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What kinds of processes anchor the dynamism of local economies? What creates economic resilience and upward mobility in some places, while creating economic disruption and instability or uneven development in others? How can we foster more equitable, resilient, and locally rooted, yet globally competitive economies that create inclusive wellbeing?  This course critically examines how theories and frameworks of economic development translate into local economic development processes and practices on the ground.  Changing global economic trends and findings from new empirical research have posed several new challenges to our understanding of how economic development takes root, and how cities and regions develop economically, change, and grow. This course provides undergraduates and graduate students with critical skills to understand and analyze the workings of local and regional economies.  We will examine frameworks related to the division of labor, uneven development, spread and backwash effects, mass production and its transformation to networked systems of production, agglomeration economies, clusters and global value chains, social capital and social networks, decentralization and participation, street level bureaucracy and technical change, and ways in which the human potential and that institutions and natural resources (water, energy and so on) can be equitably harnessed for a more humane, innovative, resilient and income-distributing form of development that takes into account the pressures of a changing climate in an uncertain, volatile and shifting world.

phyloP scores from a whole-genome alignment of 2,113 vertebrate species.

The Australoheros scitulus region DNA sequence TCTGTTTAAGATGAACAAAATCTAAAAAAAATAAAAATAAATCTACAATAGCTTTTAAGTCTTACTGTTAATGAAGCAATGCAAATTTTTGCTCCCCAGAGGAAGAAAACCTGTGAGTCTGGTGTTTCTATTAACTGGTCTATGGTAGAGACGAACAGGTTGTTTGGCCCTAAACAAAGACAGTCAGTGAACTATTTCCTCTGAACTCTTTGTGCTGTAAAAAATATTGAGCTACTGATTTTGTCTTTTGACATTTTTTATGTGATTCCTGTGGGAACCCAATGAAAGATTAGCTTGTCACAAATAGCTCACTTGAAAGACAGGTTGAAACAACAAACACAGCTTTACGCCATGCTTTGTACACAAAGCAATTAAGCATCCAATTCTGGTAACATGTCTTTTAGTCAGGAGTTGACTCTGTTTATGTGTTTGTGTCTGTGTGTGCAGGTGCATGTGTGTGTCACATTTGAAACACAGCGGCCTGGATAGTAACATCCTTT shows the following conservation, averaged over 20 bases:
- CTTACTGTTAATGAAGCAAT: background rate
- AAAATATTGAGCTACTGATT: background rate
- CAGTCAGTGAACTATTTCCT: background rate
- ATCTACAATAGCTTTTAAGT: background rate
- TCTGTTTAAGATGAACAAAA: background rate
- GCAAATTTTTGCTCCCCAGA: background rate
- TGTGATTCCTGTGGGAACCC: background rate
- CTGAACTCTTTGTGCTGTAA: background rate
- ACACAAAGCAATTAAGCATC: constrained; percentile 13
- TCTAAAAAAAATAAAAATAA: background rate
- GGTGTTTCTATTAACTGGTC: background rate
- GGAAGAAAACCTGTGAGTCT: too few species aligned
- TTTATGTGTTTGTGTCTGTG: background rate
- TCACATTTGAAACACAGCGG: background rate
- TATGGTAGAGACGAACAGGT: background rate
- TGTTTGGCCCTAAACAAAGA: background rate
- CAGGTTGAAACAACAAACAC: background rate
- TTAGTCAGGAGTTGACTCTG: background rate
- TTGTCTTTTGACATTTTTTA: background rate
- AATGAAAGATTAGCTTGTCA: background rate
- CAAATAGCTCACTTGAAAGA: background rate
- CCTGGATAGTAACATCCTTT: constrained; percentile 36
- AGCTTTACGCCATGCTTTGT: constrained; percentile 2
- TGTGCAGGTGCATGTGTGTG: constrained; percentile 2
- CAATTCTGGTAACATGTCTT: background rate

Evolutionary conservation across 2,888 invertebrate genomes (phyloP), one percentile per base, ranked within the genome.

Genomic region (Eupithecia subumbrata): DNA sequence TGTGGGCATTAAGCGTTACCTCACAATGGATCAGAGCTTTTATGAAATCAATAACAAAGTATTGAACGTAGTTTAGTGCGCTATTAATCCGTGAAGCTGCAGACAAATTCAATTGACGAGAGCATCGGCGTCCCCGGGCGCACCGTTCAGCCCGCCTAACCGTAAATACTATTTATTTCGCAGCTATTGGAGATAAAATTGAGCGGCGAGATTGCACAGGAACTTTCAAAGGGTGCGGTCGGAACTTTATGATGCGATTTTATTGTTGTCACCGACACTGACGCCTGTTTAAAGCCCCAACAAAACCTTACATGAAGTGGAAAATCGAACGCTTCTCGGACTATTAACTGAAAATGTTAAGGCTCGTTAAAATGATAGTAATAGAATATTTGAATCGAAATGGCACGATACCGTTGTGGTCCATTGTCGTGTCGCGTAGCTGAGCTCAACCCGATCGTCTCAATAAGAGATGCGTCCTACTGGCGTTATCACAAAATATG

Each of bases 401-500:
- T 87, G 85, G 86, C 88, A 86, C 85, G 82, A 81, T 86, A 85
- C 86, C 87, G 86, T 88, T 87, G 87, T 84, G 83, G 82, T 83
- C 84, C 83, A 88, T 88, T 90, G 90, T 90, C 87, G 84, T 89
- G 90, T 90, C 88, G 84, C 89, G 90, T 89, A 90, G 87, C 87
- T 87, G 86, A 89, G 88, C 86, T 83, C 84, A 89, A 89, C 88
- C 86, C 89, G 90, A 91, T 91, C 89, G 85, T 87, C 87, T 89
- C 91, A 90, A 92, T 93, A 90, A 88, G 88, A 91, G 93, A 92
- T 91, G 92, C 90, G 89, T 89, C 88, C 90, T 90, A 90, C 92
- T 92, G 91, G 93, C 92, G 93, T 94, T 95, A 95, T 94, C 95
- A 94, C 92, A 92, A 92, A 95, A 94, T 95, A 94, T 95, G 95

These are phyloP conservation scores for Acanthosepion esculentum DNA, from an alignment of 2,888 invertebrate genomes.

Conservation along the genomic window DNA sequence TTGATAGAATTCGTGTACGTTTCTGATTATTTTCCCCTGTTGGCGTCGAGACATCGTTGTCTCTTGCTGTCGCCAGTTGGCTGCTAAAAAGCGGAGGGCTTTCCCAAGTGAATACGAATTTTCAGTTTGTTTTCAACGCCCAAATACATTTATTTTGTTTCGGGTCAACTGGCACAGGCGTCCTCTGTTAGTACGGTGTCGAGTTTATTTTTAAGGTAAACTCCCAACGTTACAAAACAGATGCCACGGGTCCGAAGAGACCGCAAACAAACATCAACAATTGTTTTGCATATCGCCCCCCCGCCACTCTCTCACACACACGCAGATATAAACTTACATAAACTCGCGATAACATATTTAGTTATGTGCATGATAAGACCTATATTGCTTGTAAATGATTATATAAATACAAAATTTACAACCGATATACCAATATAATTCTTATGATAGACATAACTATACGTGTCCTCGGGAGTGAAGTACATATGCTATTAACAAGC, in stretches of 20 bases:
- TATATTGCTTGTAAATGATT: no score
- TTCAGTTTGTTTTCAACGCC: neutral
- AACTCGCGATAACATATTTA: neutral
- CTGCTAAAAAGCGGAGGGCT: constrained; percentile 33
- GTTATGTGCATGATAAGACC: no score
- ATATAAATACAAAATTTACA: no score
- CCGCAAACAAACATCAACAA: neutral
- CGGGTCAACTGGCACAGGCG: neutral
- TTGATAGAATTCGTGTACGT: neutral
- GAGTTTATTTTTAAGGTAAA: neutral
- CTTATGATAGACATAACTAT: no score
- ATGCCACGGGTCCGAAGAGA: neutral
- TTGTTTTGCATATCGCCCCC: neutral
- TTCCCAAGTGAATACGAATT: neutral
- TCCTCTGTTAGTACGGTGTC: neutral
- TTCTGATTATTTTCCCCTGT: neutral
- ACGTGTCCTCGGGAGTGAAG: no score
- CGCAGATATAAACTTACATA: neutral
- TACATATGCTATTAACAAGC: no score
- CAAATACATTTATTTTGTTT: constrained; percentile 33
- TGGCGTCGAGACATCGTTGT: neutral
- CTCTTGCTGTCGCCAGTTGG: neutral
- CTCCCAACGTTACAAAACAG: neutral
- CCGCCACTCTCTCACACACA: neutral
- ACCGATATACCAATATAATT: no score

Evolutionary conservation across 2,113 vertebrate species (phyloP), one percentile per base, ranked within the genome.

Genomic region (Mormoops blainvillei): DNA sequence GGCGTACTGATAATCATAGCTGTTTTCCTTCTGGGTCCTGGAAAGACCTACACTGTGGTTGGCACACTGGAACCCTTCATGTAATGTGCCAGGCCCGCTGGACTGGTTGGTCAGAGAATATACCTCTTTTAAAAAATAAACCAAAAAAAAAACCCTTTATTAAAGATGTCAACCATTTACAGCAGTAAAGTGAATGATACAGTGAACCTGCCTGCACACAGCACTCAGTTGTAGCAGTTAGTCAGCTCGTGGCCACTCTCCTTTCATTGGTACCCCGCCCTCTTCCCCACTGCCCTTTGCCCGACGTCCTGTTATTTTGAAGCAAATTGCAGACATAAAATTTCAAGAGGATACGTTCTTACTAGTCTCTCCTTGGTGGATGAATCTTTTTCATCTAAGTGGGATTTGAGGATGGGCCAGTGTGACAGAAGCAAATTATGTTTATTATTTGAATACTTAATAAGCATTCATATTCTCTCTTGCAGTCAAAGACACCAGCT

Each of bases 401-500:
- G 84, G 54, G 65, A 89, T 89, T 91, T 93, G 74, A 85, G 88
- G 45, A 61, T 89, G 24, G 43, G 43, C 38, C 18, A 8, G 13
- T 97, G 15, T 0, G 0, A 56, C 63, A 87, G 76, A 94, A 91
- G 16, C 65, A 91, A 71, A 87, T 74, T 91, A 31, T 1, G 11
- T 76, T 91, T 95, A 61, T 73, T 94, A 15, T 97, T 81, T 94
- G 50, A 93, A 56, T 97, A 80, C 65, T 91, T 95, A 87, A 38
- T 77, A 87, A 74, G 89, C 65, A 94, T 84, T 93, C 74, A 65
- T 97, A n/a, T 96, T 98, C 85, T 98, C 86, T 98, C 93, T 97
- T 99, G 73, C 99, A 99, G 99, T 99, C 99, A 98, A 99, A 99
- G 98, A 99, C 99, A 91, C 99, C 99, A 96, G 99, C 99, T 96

An important goal of the course is to peel away the layers of orthodox economic thought to shine a light on the assumptions that undergird them, as well as understand the inner, often hidden, workings of economic development processes. We will analyze frameworks that help us understand development as a more malleable and contingent process, with multiple, often contradictory, facets.  Focusing on the conditions under which varied development outcomes take root in various contexts, we move away from homogenizing narratives of development to reflectively and critically draw out lessons about economic development from grounded practice and outcomes. This helps us better understand the institutional forces that may contribute to broad based, locally rooted, inclusive, and resilient development; and why this happens more readily in some places and times than others.

This course was previously numbered PLAN 773